Tuesday, April 5, 2011

Hammer gets his due

If ever there was an unsung hero who didn't fit the mold, it's Roman Hamrlik, who was named yesterday as winner of the Jacques Beauchamp trophy, awarded annually to the Canadiens player deemed to have made the most significant contribution to the team without winning any particular honor.
As a former number one overall draft choice making 5.5 million dollars a year, Hamrlik represents a radical departure from past Beauchamp trophy recipients, like bottom six grinders Maxim Lapierre and Steve Begin and undrafted free agents Josh Gorges and Francis Bouillon. It was long-term injuries to fellow defencemen Gorges, Andrei Markov and Jaroslav Spacek that thrust Hamrlik into a much more prominent role than he's played in the past, and he's responded by providing yeoman's service in every aspect of the game and as a leader by example.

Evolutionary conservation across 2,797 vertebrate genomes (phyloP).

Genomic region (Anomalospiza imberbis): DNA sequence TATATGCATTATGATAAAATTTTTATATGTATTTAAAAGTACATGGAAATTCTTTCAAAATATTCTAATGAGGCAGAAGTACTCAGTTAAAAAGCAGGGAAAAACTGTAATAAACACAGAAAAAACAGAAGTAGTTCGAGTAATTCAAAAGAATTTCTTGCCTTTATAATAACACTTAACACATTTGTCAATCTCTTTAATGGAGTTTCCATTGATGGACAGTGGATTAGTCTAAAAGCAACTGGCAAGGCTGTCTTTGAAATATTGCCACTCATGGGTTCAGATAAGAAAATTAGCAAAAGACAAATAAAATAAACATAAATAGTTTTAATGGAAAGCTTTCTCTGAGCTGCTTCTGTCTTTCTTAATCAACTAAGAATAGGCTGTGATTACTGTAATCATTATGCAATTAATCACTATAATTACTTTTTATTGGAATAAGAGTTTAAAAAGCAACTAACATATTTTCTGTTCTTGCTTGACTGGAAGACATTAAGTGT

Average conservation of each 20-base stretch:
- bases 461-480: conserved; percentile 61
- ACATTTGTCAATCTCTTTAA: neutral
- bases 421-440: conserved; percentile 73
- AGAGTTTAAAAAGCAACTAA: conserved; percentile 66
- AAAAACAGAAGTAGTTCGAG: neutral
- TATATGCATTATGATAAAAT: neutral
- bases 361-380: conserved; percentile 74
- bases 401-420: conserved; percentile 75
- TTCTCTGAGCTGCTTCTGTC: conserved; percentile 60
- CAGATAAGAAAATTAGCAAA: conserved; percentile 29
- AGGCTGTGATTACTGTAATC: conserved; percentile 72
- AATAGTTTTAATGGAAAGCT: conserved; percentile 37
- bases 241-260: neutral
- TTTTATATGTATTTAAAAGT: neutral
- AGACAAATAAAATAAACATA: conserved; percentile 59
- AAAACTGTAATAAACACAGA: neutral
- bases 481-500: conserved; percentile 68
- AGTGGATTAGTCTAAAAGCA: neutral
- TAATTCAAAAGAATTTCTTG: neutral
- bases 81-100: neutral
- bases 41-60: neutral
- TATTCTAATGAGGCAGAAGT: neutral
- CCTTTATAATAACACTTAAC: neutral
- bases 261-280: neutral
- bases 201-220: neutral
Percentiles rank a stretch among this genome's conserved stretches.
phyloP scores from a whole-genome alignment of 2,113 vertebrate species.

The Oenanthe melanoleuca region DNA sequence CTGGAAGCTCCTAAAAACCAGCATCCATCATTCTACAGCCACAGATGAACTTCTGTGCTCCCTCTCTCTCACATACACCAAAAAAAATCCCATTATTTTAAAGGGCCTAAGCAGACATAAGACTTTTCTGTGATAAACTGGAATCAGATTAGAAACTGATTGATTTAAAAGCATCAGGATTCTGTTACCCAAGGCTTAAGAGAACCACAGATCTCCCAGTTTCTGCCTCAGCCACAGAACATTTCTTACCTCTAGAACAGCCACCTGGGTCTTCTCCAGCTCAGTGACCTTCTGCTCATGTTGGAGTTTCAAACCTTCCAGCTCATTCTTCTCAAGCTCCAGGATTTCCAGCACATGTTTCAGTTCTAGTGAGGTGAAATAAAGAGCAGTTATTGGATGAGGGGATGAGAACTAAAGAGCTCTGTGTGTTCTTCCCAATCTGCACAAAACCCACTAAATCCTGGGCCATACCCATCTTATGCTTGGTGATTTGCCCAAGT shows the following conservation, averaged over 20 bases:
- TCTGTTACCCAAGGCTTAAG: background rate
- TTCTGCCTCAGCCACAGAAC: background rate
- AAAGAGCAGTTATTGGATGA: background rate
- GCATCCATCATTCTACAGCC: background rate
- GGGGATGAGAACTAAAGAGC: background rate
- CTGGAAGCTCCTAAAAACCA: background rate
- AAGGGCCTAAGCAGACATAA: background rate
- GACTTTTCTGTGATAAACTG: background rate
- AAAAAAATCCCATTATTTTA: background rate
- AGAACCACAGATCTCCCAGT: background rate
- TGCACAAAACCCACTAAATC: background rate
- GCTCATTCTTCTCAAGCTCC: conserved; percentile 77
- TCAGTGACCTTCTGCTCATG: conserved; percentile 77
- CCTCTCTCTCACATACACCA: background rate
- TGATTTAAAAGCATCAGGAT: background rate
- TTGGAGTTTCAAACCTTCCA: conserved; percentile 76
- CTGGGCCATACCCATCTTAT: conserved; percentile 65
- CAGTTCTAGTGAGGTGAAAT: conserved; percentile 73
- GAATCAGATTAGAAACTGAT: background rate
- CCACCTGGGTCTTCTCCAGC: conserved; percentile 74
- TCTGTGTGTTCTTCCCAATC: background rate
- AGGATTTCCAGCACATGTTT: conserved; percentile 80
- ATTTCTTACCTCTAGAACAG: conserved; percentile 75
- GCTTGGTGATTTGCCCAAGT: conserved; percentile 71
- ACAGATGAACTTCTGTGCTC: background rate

Short of the Canadiens training and medical staff, no one contributed more with less fanfare during this injury-plagued season, and despite not fitting the traditional profile of the improbable sentimental favorite, Hamrlik was a no-brainer for an award that in its own way is at least as gratifying as the heavier duty hardware they hand out to the glamour boys.